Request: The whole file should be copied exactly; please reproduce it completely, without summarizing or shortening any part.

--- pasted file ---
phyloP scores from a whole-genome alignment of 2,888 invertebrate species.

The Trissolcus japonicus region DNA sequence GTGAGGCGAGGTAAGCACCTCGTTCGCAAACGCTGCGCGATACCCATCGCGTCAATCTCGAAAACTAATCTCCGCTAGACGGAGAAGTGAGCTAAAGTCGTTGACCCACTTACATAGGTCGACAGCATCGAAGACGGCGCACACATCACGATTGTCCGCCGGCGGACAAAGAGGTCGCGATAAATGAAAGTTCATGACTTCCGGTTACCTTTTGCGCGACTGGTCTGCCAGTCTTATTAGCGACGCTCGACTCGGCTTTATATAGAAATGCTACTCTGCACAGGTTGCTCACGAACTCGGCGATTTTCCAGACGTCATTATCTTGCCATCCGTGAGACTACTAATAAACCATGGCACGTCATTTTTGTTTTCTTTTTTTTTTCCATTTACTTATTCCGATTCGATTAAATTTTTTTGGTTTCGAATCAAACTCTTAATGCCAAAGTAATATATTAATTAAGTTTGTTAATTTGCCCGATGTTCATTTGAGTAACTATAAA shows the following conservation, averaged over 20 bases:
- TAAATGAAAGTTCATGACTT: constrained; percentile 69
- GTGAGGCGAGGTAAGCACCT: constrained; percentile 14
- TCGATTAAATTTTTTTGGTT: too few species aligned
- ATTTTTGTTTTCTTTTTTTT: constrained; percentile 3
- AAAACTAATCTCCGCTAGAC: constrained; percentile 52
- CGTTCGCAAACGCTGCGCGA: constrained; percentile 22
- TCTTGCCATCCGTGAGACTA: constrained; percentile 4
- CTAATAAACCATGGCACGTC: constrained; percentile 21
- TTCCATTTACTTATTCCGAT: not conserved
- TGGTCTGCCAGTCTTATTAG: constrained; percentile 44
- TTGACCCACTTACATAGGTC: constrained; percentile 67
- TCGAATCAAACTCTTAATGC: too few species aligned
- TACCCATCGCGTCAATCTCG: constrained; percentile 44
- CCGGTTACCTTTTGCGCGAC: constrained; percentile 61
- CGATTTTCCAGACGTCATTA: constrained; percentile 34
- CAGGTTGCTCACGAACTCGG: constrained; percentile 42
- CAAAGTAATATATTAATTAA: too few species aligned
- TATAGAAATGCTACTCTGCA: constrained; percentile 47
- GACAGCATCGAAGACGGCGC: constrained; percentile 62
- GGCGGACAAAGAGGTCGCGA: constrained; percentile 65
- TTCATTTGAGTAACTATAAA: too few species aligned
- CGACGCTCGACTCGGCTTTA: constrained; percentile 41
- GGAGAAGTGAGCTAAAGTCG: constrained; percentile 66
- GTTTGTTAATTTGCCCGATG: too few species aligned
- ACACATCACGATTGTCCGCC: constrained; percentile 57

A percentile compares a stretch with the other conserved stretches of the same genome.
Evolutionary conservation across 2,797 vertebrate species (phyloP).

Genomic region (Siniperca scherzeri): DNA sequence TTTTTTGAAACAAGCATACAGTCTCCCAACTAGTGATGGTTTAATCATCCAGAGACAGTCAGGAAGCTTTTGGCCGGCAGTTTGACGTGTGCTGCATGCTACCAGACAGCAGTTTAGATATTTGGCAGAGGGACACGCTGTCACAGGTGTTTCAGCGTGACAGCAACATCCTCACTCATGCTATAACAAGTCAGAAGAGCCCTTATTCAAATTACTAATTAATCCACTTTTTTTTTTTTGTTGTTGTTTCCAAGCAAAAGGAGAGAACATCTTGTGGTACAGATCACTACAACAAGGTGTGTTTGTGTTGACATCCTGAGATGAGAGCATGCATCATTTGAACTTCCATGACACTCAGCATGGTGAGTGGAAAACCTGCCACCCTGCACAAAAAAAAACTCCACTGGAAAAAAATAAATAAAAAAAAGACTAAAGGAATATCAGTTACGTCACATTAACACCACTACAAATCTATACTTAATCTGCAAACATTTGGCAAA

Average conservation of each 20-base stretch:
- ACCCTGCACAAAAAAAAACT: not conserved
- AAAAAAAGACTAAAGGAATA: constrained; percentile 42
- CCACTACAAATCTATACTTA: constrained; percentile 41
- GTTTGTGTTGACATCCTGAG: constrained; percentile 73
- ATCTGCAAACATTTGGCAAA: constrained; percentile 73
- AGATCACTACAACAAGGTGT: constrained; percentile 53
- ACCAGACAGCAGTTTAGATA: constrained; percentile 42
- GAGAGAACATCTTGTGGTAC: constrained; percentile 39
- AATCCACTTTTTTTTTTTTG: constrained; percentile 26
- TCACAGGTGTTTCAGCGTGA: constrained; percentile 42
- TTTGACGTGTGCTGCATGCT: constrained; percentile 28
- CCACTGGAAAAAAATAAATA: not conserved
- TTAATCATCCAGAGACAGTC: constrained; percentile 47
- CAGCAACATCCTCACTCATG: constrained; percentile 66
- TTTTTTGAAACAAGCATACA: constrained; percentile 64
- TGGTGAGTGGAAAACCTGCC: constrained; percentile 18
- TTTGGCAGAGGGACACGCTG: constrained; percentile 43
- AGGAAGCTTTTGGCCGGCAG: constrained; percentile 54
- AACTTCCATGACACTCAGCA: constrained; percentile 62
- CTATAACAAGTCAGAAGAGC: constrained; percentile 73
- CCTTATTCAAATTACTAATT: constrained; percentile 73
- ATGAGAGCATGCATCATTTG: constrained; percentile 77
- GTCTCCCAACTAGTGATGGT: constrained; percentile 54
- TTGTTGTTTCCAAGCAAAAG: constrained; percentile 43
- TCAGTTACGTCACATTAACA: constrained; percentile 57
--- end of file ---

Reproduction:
phyloP scores from a whole-genome alignment of 2,888 invertebrate species.

The Trissolcus japonicus region DNA sequence GTGAGGCGAGGTAAGCACCTCGTTCGCAAACGCTGCGCGATACCCATCGCGTCAATCTCGAAAACTAATCTCCGCTAGACGGAGAAGTGAGCTAAAGTCGTTGACCCACTTACATAGGTCGACAGCATCGAAGACGGCGCACACATCACGATTGTCCGCCGGCGGACAAAGAGGTCGCGATAAATGAAAGTTCATGACTTCCGGTTACCTTTTGCGCGACTGGTCTGCCAGTCTTATTAGCGACGCTCGACTCGGCTTTATATAGAAATGCTACTCTGCACAGGTTGCTCACGAACTCGGCGATTTTCCAGACGTCATTATCTTGCCATCCGTGAGACTACTAATAAACCATGGCACGTCATTTTTGTTTTCTTTTTTTTTTCCATTTACTTATTCCGATTCGATTAAATTTTTTTGGTTTCGAATCAAACTCTTAATGCCAAAGTAATATATTAATTAAGTTTGTTAATTTGCCCGATGTTCATTTGAGTAACTATAAA shows the following conservation, averaged over 20 bases:
- TAAATGAAAGTTCATGACTT: constrained; percentile 69
- GTGAGGCGAGGTAAGCACCT: constrained; percentile 14
- TCGATTAAATTTTTTTGGTT: too few species aligned
- ATTTTTGTTTTCTTTTTTTT: constrained; percentile 3
- AAAACTAATCTCCGCTAGAC: constrained; percentile 52
- CGTTCGCAAACGCTGCGCGA: constrained; percentile 22
- TCTTGCCATCCGTGAGACTA: constrained; percentile 4
- CTAATAAACCATGGCACGTC: constrained; percentile 21
- TTCCATTTACTTATTCCGAT: not conserved
- TGGTCTGCCAGTCTTATTAG: constrained; percentile 44
- TTGACCCACTTACATAGGTC: constrained; percentile 67
- TCGAATCAAACTCTTAATGC: too few species aligned
- TACCCATCGCGTCAATCTCG: constrained; percentile 44
- CCGGTTACCTTTTGCGCGAC: constrained; percentile 61
- CGATTTTCCAGACGTCATTA: constrained; percentile 34
- CAGGTTGCTCACGAACTCGG: constrained; percentile 42
- CAAAGTAATATATTAATTAA: too few species aligned
- TATAGAAATGCTACTCTGCA: constrained; percentile 47
- GACAGCATCGAAGACGGCGC: constrained; percentile 62
- GGCGGACAAAGAGGTCGCGA: constrained; percentile 65
- TTCATTTGAGTAACTATAAA: too few species aligned
- CGACGCTCGACTCGGCTTTA: constrained; percentile 41
- GGAGAAGTGAGCTAAAGTCG: constrained; percentile 66
- GTTTGTTAATTTGCCCGATG: too few species aligned
- ACACATCACGATTGTCCGCC: constrained; percentile 57

A percentile compares a stretch with the other conserved stretches of the same genome.
Evolutionary conservation across 2,797 vertebrate species (phyloP).

Genomic region (Siniperca scherzeri): DNA sequence TTTTTTGAAACAAGCATACAGTCTCCCAACTAGTGATGGTTTAATCATCCAGAGACAGTCAGGAAGCTTTTGGCCGGCAGTTTGACGTGTGCTGCATGCTACCAGACAGCAGTTTAGATATTTGGCAGAGGGACACGCTGTCACAGGTGTTTCAGCGTGACAGCAACATCCTCACTCATGCTATAACAAGTCAGAAGAGCCCTTATTCAAATTACTAATTAATCCACTTTTTTTTTTTTGTTGTTGTTTCCAAGCAAAAGGAGAGAACATCTTGTGGTACAGATCACTACAACAAGGTGTGTTTGTGTTGACATCCTGAGATGAGAGCATGCATCATTTGAACTTCCATGACACTCAGCATGGTGAGTGGAAAACCTGCCACCCTGCACAAAAAAAAACTCCACTGGAAAAAAATAAATAAAAAAAAGACTAAAGGAATATCAGTTACGTCACATTAACACCACTACAAATCTATACTTAATCTGCAAACATTTGGCAAA

Average conservation of each 20-base stretch:
- ACCCTGCACAAAAAAAAACT: not conserved
- AAAAAAAGACTAAAGGAATA: constrained; percentile 42
- CCACTACAAATCTATACTTA: constrained; percentile 41
- GTTTGTGTTGACATCCTGAG: constrained; percentile 73
- ATCTGCAAACATTTGGCAAA: constrained; percentile 73
- AGATCACTACAACAAGGTGT: constrained; percentile 53
- ACCAGACAGCAGTTTAGATA: constrained; percentile 42
- GAGAGAACATCTTGTGGTAC: constrained; percentile 39
- AATCCACTTTTTTTTTTTTG: constrained; percentile 26
- TCACAGGTGTTTCAGCGTGA: constrained; percentile 42
- TTTGACGTGTGCTGCATGCT: constrained; percentile 28
- CCACTGGAAAAAAATAAATA: not conserved
- TTAATCATCCAGAGACAGTC: constrained; percentile 47
- CAGCAACATCCTCACTCATG: constrained; percentile 66
- TTTTTTGAAACAAGCATACA: constrained; percentile 64
- TGGTGAGTGGAAAACCTGCC: constrained; percentile 18
- TTTGGCAGAGGGACACGCTG: constrained; percentile 43
- AGGAAGCTTTTGGCCGGCAG: constrained; percentile 54
- AACTTCCATGACACTCAGCA: constrained; percentile 62
- CTATAACAAGTCAGAAGAGC: constrained; percentile 73
- CCTTATTCAAATTACTAATT: constrained; percentile 73
- ATGAGAGCATGCATCATTTG: constrained; percentile 77
- GTCTCCCAACTAGTGATGGT: constrained; percentile 54
- TTGTTGTTTCCAAGCAAAAG: constrained; percentile 43
- TCAGTTACGTCACATTAACA: constrained; percentile 57